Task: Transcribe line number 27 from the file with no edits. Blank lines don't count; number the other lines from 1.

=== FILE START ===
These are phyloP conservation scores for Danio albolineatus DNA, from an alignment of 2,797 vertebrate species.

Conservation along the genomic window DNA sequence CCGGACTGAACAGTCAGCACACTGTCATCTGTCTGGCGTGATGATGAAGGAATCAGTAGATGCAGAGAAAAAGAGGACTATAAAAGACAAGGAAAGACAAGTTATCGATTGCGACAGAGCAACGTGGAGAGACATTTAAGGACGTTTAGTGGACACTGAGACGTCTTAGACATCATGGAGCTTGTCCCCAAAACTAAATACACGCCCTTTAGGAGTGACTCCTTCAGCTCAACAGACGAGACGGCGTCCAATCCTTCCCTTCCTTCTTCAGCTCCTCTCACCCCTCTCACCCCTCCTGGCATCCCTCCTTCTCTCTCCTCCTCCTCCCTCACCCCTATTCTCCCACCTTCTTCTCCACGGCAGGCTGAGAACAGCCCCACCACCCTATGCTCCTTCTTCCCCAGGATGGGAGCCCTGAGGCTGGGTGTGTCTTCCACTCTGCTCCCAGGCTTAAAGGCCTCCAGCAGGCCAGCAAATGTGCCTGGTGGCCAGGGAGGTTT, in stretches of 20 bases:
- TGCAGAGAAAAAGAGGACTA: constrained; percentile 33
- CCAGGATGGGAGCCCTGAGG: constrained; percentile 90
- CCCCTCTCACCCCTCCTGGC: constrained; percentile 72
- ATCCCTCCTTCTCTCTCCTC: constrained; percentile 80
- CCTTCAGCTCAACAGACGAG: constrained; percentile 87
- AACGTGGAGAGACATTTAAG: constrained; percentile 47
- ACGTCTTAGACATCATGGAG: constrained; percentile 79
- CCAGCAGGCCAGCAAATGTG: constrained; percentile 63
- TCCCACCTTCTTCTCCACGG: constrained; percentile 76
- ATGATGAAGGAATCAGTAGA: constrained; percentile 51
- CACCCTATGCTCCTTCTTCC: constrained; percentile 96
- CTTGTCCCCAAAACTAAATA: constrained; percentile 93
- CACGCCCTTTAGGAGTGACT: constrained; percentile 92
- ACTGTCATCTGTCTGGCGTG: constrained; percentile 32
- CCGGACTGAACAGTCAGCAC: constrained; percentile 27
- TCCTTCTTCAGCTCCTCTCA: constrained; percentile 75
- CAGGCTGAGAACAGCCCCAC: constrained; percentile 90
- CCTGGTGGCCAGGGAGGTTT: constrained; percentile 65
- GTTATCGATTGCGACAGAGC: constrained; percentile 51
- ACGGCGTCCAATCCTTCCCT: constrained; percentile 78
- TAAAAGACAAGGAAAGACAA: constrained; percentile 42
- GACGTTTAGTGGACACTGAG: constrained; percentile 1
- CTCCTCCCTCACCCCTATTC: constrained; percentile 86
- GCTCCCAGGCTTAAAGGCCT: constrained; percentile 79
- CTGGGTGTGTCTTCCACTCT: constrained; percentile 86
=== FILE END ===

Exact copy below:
- CTGGGTGTGTCTTCCACTCT: constrained; percentile 86